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Get Started with JSON Web Tokens

All you wanted to know about JSON Web Tokens but were afraid to ask.

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What is JSON Web Token?

What is JSON Web Token?

JSON Web Token (JWT) is an open standard (RFC 7519) that defines a compact and self-contained way for securely transmitting information between parties as a JSON object. This information can be verified and trusted because it is digitally signed. JWTs can be signed using a secret (with HMAC algorithm) or a public/private key pair using RSA.

Let’s explain some concepts of this definition further.

  • Compact: Because of its size, it can be sent through an URL, POST parameter, or inside an HTTP header. Additionally, due to its size its transmission is fast.
  • Self-contained: The payload contains all the required information about the user, to avoid querying the database more than once.

For full information on JSON Web Tokens, check the JWT Handbook.

When should you use JSON Web Tokens?

When should you use JSON Web Tokens?

These are some scenarios where JSON Web Tokens are useful:

  • Authentication: This is the typical scenario for using JWT, once the user is logged in, each subsequent request will include the JWT, allowing the user to access routes, services, and resources that are permitted with that token. Single Sign On is a feature that widely uses JWT nowadays, because of its small overhead and its ability to be easily used among systems of different domains.
  • Information Exchange: JWTs are a good way of securely transmitting information between parties, because as they can be signed, for example using a public/private key pair, you can be sure that the sender is who he says he is. Additionally, as the signature is calculated using the header and the payload, you can also verify that the content hasn’t changed.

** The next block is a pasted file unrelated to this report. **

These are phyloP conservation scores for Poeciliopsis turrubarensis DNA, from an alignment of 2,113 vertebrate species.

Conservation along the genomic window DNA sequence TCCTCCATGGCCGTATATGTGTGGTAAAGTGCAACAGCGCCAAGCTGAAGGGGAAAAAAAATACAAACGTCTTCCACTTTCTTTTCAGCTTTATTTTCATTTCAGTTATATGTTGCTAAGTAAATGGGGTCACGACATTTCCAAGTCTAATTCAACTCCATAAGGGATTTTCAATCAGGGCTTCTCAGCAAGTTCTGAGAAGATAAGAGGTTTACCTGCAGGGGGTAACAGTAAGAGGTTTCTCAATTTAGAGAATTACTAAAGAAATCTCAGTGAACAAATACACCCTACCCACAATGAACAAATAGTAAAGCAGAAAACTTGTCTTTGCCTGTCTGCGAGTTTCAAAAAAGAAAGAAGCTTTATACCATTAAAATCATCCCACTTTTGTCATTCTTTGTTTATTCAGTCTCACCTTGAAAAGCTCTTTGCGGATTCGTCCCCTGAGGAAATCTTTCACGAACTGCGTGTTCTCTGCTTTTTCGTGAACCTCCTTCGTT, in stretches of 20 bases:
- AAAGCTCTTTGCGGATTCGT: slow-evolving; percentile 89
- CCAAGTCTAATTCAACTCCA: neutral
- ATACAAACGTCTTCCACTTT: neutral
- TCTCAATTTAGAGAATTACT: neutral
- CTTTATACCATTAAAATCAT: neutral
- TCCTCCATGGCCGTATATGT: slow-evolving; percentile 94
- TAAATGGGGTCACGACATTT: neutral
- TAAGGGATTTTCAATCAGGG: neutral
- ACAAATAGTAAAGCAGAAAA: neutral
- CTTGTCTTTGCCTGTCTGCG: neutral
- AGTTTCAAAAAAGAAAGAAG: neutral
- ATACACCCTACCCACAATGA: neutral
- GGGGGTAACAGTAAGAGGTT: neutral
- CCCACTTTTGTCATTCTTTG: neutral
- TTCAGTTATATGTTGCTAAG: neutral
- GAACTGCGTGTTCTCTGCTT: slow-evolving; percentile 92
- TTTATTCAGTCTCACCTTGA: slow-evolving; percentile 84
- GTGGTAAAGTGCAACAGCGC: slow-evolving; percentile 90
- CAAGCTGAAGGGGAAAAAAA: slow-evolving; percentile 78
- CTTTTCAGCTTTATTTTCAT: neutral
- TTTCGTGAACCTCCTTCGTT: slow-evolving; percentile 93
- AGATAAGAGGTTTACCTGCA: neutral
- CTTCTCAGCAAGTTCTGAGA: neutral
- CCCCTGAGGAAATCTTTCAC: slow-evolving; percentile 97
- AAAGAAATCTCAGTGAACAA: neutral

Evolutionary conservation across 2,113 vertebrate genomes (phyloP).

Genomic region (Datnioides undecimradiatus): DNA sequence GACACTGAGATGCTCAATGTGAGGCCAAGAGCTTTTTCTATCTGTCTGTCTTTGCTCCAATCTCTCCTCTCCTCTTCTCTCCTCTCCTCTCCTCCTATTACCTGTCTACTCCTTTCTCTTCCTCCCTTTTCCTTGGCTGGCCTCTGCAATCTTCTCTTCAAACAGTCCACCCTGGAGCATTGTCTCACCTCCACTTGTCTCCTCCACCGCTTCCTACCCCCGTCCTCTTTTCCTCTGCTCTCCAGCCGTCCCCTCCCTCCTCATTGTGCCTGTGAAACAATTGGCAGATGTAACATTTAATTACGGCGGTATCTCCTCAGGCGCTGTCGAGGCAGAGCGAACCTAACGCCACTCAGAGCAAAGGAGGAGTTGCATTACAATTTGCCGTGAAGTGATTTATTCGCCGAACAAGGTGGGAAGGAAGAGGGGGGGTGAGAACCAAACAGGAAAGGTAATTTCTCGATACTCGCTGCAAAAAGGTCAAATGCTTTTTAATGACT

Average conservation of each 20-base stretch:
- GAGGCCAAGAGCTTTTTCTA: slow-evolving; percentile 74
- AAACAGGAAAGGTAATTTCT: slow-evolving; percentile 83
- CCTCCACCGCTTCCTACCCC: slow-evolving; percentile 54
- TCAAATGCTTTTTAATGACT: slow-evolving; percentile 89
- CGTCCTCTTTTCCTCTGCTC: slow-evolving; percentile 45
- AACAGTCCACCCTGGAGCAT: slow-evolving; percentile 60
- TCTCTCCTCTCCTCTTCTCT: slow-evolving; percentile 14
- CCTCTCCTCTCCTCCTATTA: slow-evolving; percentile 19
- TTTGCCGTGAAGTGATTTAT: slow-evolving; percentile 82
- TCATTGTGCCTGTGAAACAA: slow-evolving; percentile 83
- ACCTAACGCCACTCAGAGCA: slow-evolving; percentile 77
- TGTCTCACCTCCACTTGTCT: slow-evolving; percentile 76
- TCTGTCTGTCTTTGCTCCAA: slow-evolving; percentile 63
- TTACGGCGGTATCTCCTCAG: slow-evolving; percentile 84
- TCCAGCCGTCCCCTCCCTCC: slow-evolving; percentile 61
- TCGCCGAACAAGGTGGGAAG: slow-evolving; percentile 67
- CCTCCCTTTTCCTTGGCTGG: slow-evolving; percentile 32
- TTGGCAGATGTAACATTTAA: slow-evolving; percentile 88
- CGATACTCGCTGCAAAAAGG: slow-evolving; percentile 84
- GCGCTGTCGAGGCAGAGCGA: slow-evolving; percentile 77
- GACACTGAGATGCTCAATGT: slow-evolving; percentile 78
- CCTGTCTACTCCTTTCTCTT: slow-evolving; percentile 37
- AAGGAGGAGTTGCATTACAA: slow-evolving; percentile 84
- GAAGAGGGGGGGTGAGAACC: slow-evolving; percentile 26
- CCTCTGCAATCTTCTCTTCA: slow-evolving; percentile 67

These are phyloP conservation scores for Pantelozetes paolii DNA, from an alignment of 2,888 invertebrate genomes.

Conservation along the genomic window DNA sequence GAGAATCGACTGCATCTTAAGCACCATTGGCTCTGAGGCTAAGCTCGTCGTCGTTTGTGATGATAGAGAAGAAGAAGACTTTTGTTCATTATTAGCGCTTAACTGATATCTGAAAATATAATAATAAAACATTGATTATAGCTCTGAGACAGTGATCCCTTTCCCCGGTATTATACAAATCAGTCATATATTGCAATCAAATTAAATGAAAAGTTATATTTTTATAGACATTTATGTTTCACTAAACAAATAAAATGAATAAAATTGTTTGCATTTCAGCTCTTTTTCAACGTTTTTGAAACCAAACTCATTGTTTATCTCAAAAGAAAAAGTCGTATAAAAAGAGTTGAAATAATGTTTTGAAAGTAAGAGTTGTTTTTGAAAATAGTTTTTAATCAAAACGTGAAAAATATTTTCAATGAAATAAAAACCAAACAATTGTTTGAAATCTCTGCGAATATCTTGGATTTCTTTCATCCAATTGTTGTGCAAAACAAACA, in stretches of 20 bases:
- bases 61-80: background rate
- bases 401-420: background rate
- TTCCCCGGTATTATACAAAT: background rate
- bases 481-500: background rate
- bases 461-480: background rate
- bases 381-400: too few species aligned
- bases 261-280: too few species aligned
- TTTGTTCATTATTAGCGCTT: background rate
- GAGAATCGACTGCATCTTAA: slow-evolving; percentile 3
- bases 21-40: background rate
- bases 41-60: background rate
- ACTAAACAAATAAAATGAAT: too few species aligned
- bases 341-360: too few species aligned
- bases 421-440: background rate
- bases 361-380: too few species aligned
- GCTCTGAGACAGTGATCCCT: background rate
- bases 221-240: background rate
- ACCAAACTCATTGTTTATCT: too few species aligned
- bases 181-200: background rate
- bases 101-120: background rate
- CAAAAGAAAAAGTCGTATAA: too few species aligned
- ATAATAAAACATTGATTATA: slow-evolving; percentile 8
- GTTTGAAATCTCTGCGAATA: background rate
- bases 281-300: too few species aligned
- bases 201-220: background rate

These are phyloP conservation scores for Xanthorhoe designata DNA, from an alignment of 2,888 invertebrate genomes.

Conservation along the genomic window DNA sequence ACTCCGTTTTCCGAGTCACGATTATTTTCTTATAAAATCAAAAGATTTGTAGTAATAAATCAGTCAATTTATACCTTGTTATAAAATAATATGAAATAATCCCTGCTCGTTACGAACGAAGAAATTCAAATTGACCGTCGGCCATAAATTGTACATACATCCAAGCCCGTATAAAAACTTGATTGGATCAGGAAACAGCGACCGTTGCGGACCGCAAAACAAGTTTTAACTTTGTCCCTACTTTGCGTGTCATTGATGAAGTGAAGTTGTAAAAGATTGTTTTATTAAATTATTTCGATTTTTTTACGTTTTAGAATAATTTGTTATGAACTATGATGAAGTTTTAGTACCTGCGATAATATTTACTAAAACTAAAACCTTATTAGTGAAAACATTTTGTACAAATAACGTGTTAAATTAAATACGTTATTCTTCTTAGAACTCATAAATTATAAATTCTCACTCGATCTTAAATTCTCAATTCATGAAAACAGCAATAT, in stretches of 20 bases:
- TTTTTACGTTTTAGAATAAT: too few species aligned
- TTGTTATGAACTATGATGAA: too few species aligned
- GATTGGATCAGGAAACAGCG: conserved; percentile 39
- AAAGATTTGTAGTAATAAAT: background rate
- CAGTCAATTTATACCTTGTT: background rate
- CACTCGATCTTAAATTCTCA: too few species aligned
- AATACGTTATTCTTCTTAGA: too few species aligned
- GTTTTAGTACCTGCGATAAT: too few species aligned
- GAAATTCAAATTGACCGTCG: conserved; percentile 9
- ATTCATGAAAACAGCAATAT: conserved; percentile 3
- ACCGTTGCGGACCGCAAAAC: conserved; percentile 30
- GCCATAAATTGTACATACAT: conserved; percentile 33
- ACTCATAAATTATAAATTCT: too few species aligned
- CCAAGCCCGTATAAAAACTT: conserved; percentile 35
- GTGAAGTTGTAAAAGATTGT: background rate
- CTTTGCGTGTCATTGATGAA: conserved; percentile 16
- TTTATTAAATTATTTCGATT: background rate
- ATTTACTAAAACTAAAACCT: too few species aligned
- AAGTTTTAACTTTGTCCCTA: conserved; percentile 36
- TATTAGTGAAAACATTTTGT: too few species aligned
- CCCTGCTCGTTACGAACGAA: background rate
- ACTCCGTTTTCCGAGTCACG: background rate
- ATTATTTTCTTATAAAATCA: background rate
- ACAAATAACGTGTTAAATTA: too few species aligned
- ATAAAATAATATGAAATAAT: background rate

Which is the JSON Web Token structure?

JWTs consist of three parts separated by dots (.), which are:
  • Header
  • Payload
  • Signature

Therefore, a JWT typically looks like the following.

xxxxx.yyyyy.zzzzz

Let’s break down the different parts.

The header typically consists of two parts: the type of the token, which is JWT, and the hashing algorithm such as HMAC SHA256 or RSA.

For example:

{
  "alg": "HS256",
  "typ": "JWT"
}

Then, this JSON is Base64Url encoded to form the first part of the JWT.

Payload

The second part of the token is the payload, which contains the claims. Claims are statements about an entity (typically, the user) and additional metadata. There are three types of claims: reserved, public, and private claims.

    • Reserved claims: These are a set of predefined claims, which are not mandatory but recommended, thought to provide a set of useful, interoperable claims. Some of them are: iss (issuer), exp (expiration time), sub (subject), aud (audience), among others.

Notice that the claim names are only three characters long as JWT is meant to be compact.

  • Public claims: These can be defined at will by those using JWTs. But to avoid collisions they should be defined in the IANA JSON Web Token Registry or be defined as a URI that contains a collision resistant namespace.
  • Private claims: These are the custom claims created to share information between parties that agree on using them.

An example of payload could be:

{
  "sub": "1234567890",
  "name": "John Doe",
  "admin": true
}

The payload is then Base64Url encoded to form the second part of the JWT.

Signature

To create the signature part you have to take the encoded header, the encoded payload, a secret, the algorithm specified in the header, and sign that.

For example if you want to use the HMAC SHA256 algorithm, the signature will be created in the following way.

HMACSHA256(